The biggest-selling drug in 2018 will be…

EvaluatePharma, a UK based company specializing in pharma and biotech analysis has been gazing long and hard into its crystal ball.

Having scrutinized the world’s leading 3,500 pharmaceutical and biotech companies they have come up with a list of what, they believe, will be the top 10 selling drugs in 2018.

  1. Januvia       (diabetes) – $9.7 billion
  2. Humira        (arthritis) – $8.2 billion
  3. Avastin        (cancer) – $7.5 billion
  4. Enbrel          (arthritis)  – $7.2 billon
  5. Revlimid     (myelodysplastic syndrome) – $6.75 billion
  6. Prevnar 13  (pneumococcal vaccine) – $6.72 billion
  7. Rituxan         (cancer) – $6.3 billion
  8. Lantus           (diabetes) – $5.9 billion
  9. Remicade     (arthritis) – $5.8 billion
  10. Advair            (COPD)  – $5.7 billion

Surprised?  No conventional molecules, no cholesterol lowering agents, no blood pressure meds and not a single new drug among the top ten.  However, they predict the #11 best seller will be GS-7977 – the much anticipated oral hepatitis C drug from Gilead Sciences .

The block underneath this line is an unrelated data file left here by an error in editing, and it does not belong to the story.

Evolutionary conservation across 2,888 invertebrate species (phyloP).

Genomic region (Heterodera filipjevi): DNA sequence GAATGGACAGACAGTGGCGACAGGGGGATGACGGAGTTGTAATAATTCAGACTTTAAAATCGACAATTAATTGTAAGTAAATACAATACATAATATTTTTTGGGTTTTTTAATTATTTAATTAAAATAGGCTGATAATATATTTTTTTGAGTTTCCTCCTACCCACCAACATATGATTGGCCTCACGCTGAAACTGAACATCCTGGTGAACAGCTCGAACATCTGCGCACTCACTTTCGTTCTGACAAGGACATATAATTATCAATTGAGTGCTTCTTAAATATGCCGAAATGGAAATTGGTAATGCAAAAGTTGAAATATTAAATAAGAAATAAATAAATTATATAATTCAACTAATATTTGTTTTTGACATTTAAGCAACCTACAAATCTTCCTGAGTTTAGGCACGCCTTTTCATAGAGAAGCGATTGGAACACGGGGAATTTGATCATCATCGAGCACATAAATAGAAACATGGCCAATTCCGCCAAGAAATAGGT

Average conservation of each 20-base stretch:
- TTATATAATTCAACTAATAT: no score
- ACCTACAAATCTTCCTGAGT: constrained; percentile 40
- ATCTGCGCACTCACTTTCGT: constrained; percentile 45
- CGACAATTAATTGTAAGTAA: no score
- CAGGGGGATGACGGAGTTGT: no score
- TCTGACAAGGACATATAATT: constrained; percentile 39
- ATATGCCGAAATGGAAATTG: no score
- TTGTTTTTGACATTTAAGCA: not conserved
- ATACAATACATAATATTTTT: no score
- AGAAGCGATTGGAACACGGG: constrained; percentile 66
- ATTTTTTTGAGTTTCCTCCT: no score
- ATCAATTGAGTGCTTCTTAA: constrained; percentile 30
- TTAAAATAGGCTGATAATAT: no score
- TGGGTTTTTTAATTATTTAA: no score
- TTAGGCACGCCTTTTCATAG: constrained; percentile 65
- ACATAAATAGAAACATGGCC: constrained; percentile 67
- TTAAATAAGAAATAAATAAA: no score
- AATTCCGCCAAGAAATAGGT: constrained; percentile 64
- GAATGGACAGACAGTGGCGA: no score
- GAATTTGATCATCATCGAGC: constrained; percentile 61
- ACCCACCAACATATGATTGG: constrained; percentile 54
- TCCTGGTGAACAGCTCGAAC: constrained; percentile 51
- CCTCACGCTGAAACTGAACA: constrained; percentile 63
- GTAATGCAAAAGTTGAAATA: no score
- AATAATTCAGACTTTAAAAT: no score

Not so surprising, given the obesity epidemic sweeping the western world that 2 of the front runners are diabetes drugs. Likewise, given the globally aging population – 3 are for arthritis.

#5 may be a surprise to many. Few people had ever heard of myelodysplastic syndrome before ABC news anchor Robin Roberts announced last week that she has the disease.  Still, it’s predicted number 5 status doesn’t mean that an epidemic is expected – it’s still relatively rare with only 10,000 or so new cases detected each year. Its lofty status on the list is more to do with the price. It costs a staggering $10,000 or so for a 28 day supply of the pills.

Other predictions from the EvaluatePharma World Preview 2018 report:

  • Worldwide prescription drug sales are forecast to total $885bn in 2018 an increase of 3.1% from 2011
  • Over $290bn of pharmaceutical sales are at risk from patent expirations between now and 2018